Liberating, indeed. Post-Rebel, Goldy pushed pseudoscientific claims popular on the alt-right about soybeans, saying: “Soy is giving you b*ch tits & Leftism. This isn’t a meme, it’s literally destroying us from within,” linking to an InfoWars video by Paul Joseph Watson professing “the truth” about “soy boys.” (Her tweet has since been deleted.) This was a progression from when, in 2014, she was promoting naturopathic cancer cures.
In December of 2017, Goldy turned the dial from 11 to 14, reciting the infamous “14 words” and, after much attention and criticism, doubling down with a proud lack of contrition for doing so. This got her banned from Patreon and PayPal, but not Twitter or YouTube.
However, her quixotic long-shot bid was, funnily enough, something of a cause on the American right. Prominent voices in American conservatism promoted her mayoral run and defended her against claims of racism, even going so far as to suggest she was “being over-punished for testing the sensitivities of political correctness.” She won the endorsement of Iowa Republican Congressman Steve King. Of course.
King later backtracked, saying he didn’t know whether or not Goldy was a white supremacist. And, like Goldy with the “14 words” King later got into hot water for failing to see how terms like “white supremacy” were bad. King was stripped by House Republicans of all of his committee assignments, in no small part due to his embrace of Goldy.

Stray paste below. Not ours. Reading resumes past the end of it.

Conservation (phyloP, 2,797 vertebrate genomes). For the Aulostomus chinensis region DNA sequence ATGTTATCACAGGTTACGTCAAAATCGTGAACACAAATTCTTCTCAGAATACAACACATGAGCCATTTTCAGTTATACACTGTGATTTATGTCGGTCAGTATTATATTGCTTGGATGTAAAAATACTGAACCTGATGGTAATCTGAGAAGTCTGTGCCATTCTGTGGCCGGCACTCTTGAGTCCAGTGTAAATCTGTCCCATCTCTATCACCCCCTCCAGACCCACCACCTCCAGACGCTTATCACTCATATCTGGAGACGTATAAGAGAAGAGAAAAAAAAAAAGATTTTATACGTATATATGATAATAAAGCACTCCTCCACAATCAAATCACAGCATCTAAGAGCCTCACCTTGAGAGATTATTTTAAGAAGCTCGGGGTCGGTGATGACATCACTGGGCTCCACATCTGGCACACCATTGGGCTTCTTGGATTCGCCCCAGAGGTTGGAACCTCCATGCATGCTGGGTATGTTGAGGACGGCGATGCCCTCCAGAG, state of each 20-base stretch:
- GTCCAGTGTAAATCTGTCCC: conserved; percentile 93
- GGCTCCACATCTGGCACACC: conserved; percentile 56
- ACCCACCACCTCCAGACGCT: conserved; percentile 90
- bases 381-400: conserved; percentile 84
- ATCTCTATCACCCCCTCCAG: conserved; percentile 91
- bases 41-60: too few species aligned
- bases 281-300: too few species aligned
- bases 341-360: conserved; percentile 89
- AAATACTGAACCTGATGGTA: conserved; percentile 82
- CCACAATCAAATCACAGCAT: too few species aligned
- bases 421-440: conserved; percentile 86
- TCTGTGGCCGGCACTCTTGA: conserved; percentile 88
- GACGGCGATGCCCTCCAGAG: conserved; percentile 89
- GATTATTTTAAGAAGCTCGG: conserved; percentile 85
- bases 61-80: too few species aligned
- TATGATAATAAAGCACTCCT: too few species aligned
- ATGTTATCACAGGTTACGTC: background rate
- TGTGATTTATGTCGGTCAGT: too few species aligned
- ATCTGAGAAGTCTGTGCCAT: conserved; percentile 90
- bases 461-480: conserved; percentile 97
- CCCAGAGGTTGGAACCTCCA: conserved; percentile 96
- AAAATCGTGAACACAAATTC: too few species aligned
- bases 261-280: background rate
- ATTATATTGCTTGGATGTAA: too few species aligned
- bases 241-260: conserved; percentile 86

And yet, earlier this month King’s Twitter account, again, promoted Goldy on her newest adventure: American politics. Goldy was upset that American Conservative Union chief Matt Schlapp did not challenge liberal commentator Van Jones’ views on illegal immigration and crime in their discussion on the main stage at this year’s Conservative Political Action Conference, saying Jones was offering a “bullsh*t talking point.” Goldy was not granted a credential to the conference.
However, Goldy was around CPAC in her new capacity as a video personality for Peter Brimelow’s white nationalist website VDARE.com. Her first big interview there? Former CRTV host and VDARE contributor Michelle Malkin, who had just mocked the ghost of the late Arizona Senator John McCain on the main stage, to much applause.
Goldy’s first video promoted a conspiracy that Trump’s two hour stemwinder at CPAC was actually co-opted by Matt Schlapp and his wife, White House aide Mercedes Schlapp, suggesting their influence made him sound more like Jeb Bush and less like, well, one of them. Malkin agreed, saying, “Our enemies are not just from without, they are from within.”
Someday soon, Goldy is likely to make herself too toxic for VDARE, too. The only real question is which outlet on the right will be dumb enough to embrace her after next.
Correction: An earlier version of this article incorrectly stated that Mark Levin and Michelle Malkin co-founded Conservative Review. The site existed before their involvement. We regret the error.